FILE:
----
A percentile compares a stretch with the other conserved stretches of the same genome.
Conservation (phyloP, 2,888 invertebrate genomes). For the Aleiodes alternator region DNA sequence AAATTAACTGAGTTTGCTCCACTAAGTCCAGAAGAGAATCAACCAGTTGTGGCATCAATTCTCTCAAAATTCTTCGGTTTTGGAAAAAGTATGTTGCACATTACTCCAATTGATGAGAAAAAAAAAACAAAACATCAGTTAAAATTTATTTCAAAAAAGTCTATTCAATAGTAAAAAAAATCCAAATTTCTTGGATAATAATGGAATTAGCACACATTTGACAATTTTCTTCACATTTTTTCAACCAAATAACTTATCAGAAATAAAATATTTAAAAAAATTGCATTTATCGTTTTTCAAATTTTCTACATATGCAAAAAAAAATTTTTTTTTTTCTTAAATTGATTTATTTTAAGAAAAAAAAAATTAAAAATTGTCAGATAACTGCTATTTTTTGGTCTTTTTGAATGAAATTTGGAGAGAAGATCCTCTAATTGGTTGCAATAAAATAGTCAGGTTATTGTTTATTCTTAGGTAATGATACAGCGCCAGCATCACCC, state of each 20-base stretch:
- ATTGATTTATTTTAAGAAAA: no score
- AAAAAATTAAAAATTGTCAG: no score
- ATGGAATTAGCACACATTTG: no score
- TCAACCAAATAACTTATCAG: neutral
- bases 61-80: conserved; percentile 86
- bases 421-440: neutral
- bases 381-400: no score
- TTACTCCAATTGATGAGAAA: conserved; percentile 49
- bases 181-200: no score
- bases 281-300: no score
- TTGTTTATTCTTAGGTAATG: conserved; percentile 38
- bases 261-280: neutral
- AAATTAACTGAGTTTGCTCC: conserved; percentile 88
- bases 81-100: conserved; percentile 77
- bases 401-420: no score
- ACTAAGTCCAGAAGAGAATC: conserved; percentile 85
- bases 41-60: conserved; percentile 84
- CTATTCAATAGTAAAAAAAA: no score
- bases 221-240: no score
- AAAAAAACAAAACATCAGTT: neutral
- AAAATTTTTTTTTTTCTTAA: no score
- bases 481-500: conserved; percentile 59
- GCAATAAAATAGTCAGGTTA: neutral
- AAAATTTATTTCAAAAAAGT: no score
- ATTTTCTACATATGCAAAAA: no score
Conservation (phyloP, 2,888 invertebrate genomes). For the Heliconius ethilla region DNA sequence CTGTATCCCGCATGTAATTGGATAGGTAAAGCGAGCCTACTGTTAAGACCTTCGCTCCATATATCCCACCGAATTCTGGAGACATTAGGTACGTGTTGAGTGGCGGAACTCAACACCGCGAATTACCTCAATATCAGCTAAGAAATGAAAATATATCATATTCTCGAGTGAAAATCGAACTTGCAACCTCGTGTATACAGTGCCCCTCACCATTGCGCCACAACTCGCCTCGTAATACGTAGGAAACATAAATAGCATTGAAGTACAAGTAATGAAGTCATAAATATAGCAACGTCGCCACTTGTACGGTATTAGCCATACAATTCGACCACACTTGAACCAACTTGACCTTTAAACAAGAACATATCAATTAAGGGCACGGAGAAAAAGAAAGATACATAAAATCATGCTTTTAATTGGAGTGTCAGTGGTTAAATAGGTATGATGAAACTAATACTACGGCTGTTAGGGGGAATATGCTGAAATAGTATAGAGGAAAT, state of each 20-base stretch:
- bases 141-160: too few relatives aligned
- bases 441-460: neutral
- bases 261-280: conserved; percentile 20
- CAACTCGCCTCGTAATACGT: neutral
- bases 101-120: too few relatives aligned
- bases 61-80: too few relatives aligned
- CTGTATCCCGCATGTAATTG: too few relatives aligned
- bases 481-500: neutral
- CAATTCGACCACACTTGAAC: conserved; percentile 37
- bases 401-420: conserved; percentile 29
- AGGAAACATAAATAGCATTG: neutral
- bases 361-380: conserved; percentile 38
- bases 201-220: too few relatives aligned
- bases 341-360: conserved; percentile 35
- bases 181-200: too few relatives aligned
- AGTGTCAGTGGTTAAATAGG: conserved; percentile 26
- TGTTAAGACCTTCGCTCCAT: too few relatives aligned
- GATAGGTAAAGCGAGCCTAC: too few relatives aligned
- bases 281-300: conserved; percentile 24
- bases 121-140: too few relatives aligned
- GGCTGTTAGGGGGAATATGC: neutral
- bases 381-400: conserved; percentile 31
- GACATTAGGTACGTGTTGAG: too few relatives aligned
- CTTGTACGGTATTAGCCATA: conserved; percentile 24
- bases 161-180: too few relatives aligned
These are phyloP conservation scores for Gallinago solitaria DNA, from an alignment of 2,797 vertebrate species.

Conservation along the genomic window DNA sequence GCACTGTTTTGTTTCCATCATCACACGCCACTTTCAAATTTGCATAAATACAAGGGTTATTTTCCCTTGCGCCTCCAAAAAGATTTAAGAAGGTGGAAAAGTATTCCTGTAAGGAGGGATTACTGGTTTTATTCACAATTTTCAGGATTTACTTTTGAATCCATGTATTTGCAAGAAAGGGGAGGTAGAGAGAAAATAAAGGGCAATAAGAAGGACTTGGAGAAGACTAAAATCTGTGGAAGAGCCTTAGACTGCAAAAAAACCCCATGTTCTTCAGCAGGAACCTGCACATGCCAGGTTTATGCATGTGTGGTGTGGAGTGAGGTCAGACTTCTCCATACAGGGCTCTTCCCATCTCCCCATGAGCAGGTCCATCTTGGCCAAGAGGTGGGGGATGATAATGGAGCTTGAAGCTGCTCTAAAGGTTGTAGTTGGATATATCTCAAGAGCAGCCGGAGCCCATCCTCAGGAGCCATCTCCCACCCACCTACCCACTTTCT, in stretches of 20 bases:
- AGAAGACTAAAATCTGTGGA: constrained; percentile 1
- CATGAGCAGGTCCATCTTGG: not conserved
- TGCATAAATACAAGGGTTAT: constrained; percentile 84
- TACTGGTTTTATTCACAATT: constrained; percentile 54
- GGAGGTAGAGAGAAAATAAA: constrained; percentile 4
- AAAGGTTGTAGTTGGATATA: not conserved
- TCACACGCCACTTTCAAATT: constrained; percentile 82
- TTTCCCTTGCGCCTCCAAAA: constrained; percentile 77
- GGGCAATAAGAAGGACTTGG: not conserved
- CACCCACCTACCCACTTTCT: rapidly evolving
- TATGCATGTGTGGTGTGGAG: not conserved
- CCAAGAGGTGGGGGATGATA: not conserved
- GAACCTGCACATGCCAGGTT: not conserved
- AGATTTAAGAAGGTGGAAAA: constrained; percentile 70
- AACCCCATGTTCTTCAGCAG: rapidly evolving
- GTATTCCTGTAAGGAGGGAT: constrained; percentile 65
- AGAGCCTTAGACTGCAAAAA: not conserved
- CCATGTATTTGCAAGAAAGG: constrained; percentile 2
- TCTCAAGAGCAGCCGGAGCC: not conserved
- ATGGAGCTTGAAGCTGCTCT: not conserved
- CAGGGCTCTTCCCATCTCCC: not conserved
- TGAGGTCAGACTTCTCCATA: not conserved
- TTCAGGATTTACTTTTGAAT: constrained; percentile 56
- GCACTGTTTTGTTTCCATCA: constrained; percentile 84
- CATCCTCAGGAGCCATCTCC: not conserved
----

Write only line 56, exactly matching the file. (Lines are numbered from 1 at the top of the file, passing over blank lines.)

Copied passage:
- AGAAGACTAAAATCTGTGGA: constrained; percentile 1